Fans torn as La Liga en route to return behind closed doors

Spanish clubs began training in groups of 10 players on Monday. Photo: AFP

Fans have been left juggling the excitement of football's return and the disappointment as La Liga plans to restart next month behind closed doors.

More than two months after the coronavirus pandemic halted the season in Spain, players have begun training in small groups as they aim to be as ready as possible for the planned reboot on June 12.

Yet goals, saves and tackles will all be greeted by silence or at best, artificial cheers approved by authorities to be pumped out of a sound system.

Even for Sevilla against Real Betis, the usually-heart thumping Andalusian derby that encapsulates the importance of supporters more than any other Spanish fixture, the atmosphere will be non-existent on the first weekend back.

But for clubs, there is a financial necessity given La Liga president Javier Tebas has estimated cancelling the season could cost them 1 billion euros ($1.08 billion).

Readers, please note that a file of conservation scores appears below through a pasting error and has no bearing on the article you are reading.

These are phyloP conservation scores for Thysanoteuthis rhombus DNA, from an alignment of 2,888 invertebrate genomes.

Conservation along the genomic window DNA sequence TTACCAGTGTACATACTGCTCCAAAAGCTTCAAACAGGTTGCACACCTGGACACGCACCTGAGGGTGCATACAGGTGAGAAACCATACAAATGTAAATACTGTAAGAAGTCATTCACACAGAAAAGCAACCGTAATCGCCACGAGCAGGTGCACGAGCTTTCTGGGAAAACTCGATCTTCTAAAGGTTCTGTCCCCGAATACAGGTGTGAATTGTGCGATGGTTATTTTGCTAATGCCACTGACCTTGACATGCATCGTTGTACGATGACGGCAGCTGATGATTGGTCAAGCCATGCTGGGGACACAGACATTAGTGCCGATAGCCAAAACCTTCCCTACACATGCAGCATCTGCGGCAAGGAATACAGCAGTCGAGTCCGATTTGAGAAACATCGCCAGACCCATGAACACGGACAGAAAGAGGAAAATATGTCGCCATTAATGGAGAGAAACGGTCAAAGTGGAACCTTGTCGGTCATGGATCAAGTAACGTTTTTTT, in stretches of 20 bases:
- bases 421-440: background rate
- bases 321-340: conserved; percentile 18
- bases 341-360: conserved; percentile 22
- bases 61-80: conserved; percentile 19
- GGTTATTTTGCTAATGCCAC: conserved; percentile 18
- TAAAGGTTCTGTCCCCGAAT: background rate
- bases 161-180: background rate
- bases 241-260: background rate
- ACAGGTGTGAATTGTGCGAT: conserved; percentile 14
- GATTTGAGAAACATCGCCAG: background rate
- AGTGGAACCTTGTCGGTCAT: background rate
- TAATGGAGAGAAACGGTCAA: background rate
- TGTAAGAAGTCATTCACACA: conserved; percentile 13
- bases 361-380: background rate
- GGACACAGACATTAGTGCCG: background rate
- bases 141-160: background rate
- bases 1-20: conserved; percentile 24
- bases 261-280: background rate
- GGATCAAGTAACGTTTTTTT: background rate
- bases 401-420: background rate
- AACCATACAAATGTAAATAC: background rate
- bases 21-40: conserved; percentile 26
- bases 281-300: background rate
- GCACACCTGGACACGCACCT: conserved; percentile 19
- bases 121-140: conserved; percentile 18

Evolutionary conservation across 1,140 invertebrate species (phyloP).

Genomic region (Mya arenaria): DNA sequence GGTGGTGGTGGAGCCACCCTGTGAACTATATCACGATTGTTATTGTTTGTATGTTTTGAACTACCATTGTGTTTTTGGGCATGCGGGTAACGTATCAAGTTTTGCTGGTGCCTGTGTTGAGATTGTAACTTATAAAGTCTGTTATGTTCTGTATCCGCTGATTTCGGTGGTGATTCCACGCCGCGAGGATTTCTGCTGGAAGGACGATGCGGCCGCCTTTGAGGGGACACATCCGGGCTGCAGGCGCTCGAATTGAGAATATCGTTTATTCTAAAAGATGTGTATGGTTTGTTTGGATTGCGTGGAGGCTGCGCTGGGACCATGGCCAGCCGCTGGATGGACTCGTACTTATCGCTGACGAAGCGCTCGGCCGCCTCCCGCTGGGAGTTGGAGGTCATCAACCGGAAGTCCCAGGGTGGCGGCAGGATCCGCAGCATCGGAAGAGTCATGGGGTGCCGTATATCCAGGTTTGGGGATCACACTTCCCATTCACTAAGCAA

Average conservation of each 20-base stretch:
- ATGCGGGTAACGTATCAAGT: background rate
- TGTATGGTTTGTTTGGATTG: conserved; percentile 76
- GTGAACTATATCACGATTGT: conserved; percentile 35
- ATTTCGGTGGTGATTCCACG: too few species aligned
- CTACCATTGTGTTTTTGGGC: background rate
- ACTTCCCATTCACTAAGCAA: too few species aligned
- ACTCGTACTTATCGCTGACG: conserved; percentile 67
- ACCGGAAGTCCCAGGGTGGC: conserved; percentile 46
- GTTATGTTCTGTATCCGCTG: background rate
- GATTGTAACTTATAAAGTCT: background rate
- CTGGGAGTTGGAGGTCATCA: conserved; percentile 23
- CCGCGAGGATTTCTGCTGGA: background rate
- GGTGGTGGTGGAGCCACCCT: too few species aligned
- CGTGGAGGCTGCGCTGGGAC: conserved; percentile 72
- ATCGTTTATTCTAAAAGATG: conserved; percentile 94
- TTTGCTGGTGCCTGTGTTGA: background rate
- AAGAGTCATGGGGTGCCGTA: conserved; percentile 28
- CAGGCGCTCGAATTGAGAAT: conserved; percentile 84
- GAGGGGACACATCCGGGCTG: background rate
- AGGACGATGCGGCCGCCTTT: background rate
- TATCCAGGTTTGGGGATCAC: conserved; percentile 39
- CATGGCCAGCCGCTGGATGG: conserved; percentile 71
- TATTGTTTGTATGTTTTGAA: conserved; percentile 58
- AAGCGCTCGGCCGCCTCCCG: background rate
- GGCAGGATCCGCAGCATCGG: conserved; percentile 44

"People need their dose of football," Adolfo Barbero, a commentator on Movistar, Spain's primary football broadcaster, told AFP.

"There is that want for fans to go to matches but for many now, the priority is to play. They want to see 22 guys, a ball and a green pitch, the rest will be for afterwards."

For fans, there is an acceptance that the sport returning in muted form is better than it not coming back at all.

"We understand that football without fans is not the football we want," says Jose Manuel Mateo, president of Aficiones Unidas, an association of fans from different clubs.

"But given the exceptional nature of the situation, we have no choice but to accept it."

"I don't think football can afford just to wait or stand still until there is a vaccine, which guarantees safety," Mateo added.

According to La Liga, playing without fans is not without cost too as clubs surrender considerable sums in matchday revenue.

But finishing the remaining 11 rounds of the season and completing European competitions would limit losses to around 303 million euros, a third of the figure contemplated for cancellation.

Fans torn as La Liga en route to return behind closed doors